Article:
EGYPT: Coptic protesters demand government accountability, protection
Hundreds of Coptic Christians took to the streets in Cairo on Monday to protest recent Muslim-Christian clashes that left a dozen dead and a church badly damaged.
By sunset, about a thousand demonstrators had gathered outside the headquarters of Egypt’s state-run TV building, a familiar backdrop of revolutionary protests, to criticize the Egyptian army’s handling of the weekend clashes and to demand international intervention.
About three dozen riot police stood waiting nearby as the crowd grew increasingly agitated, chanting, "We want our kidnapped girls," a reference to rumors that Coptic women had been held against their will by those who want to convert them to Islam.
“I don’t believe in the government,” she said.
The demonstration came as authorities on Monday detained 23 Egyptians, including two blamed for starting riots in the Imbaba neighborhood late Saturday.
Some of the Christian protesters camping outside the state TV building demanded the government take action against ultraconservative Muslims known as the Salafists, who they say were the real force behind the riots in Imbaba that targeted two Coptic churches and injured more than 200.
“The ones who are responsible for this have not been arrested,” said Hatem Shariff, 34, the owner of a plastic factory who was carrying a cross fashioned from glow sticks and a small Egyptian flag. “We are asking for international protection because the government cannot protect us. They are with the Salafists.”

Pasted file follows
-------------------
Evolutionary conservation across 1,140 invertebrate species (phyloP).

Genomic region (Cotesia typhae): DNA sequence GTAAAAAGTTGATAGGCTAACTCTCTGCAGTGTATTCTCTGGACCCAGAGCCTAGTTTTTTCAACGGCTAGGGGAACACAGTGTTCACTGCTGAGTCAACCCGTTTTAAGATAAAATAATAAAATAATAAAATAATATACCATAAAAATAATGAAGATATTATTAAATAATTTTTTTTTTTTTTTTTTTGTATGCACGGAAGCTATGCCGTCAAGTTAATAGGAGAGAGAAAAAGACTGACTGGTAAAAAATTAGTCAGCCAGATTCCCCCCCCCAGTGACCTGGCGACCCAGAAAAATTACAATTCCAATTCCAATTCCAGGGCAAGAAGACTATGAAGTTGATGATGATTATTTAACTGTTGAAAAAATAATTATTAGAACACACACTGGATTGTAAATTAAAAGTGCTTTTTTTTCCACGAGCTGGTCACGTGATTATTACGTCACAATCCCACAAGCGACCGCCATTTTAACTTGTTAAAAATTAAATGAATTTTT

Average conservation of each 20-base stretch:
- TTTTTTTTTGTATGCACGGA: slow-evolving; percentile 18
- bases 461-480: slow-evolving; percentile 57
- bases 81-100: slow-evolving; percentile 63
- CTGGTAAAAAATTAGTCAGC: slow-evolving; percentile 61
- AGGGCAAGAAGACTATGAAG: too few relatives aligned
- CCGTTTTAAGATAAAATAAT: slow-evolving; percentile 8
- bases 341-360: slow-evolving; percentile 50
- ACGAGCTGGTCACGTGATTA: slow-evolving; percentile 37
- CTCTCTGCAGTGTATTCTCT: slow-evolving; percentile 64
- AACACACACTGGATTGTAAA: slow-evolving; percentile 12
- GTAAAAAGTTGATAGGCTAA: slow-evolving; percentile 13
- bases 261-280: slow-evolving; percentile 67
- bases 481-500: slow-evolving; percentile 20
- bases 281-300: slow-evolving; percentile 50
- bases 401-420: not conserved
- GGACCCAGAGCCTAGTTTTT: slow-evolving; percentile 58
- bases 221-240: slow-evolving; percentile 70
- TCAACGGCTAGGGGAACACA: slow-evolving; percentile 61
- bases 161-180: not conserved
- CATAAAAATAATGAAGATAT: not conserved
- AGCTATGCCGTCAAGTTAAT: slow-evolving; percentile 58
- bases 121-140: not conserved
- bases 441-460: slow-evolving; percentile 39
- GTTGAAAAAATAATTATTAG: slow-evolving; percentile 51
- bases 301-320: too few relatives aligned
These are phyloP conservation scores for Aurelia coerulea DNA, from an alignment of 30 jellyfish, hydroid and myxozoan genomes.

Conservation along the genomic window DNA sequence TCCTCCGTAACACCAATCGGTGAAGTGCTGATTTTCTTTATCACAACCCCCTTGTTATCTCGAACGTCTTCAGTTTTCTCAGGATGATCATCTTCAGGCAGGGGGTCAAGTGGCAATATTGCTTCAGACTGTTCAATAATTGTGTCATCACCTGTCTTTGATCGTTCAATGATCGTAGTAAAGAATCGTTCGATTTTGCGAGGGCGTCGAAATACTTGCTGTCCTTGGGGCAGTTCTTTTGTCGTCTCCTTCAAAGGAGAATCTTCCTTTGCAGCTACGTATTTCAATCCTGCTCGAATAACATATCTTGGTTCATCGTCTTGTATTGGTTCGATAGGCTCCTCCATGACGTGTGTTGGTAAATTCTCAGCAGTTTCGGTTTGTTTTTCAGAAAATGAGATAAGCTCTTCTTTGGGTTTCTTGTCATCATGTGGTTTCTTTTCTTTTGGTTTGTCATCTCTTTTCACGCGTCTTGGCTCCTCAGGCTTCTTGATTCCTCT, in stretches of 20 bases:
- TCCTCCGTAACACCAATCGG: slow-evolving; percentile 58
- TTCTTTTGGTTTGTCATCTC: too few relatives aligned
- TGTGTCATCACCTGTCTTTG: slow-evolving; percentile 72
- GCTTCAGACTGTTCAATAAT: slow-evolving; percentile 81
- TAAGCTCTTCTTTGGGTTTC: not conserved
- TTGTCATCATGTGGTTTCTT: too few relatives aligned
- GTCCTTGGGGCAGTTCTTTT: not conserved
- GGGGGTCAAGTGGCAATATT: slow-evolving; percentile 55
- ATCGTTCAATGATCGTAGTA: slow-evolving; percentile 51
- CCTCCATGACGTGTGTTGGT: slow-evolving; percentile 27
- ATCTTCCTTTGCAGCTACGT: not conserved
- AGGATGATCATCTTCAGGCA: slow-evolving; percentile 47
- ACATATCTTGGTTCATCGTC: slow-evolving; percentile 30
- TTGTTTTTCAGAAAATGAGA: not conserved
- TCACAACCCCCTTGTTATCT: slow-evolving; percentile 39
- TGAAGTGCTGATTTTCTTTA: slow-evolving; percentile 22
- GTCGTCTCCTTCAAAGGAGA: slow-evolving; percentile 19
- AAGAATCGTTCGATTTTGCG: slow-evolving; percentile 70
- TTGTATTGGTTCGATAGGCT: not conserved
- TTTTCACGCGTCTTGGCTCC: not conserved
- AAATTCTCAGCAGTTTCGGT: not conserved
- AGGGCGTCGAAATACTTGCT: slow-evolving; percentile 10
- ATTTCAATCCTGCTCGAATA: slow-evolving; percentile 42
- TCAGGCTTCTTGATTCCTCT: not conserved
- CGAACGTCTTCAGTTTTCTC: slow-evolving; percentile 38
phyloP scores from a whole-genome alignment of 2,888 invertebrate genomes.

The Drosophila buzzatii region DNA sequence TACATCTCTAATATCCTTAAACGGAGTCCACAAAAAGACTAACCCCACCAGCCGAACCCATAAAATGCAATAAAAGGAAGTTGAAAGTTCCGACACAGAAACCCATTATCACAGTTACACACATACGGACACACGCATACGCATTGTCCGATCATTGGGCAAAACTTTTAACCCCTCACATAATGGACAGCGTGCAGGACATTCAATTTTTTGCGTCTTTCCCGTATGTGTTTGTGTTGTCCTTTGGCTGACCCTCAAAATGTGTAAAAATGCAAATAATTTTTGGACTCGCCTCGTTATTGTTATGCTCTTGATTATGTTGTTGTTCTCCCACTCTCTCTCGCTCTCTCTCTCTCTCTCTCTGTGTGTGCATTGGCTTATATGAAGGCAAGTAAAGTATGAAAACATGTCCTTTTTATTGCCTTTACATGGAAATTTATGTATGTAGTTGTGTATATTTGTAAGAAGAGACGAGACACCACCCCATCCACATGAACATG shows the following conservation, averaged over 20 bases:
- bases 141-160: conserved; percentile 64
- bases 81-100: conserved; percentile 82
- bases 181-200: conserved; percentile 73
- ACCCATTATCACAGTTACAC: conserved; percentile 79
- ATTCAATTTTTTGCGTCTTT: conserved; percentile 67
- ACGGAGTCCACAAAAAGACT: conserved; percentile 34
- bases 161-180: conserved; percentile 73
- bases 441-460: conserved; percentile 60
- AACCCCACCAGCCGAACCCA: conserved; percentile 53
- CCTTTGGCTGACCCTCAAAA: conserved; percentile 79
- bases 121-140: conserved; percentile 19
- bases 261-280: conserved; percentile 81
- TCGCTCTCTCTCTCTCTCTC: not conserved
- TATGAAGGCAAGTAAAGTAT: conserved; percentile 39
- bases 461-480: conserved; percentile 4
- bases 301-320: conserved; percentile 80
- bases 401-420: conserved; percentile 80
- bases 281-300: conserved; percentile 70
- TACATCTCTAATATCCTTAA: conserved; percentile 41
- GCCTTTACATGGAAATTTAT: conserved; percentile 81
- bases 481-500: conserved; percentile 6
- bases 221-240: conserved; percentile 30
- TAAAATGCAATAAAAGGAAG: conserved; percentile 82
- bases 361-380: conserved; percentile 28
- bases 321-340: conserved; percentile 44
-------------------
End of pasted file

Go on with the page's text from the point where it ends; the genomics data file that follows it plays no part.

Authorities have arrested 190 people after the church attack, including Yassin Thabet, 31, who claimed his wife was held against her will in one of the Coptic churches.
Protesters said they were not satisfied by the arrests. They said they want U.S., European Union and United Nations officials to intervene on their behalf.
“They always lecture us about human rights and minority rights -- where are they?” said Emad Raheem, 42, a shop owner.
Emad Anwar, 33, said he was particularly frustrated that foreign leaders have become involved in other struggles in the region, but have not come to the defense of the Coptic minority.
“They are fighting in Libya and protecting the people. Why can’t they be in Egypt with us? We really need protection.”
Adel Guindy, one of the protest organizers, claimed there have been more than 60 attacks on Coptic churches since the new government took over in January, with few arrests made.
He said protesters want the authorities to arrest those responsible, release Coptic protesters detained after a sit-in last month and protect Coptic churches.
Until those demands are met, he said, protesters will remain camped out in the streets.
-- Molly Hennessy-Fiske in Cairo
Photo: Coptic Christians protest Monday night outside the state TV building in Cairo. Credit: Molly Hennessy-Fiske / Los Angeles Times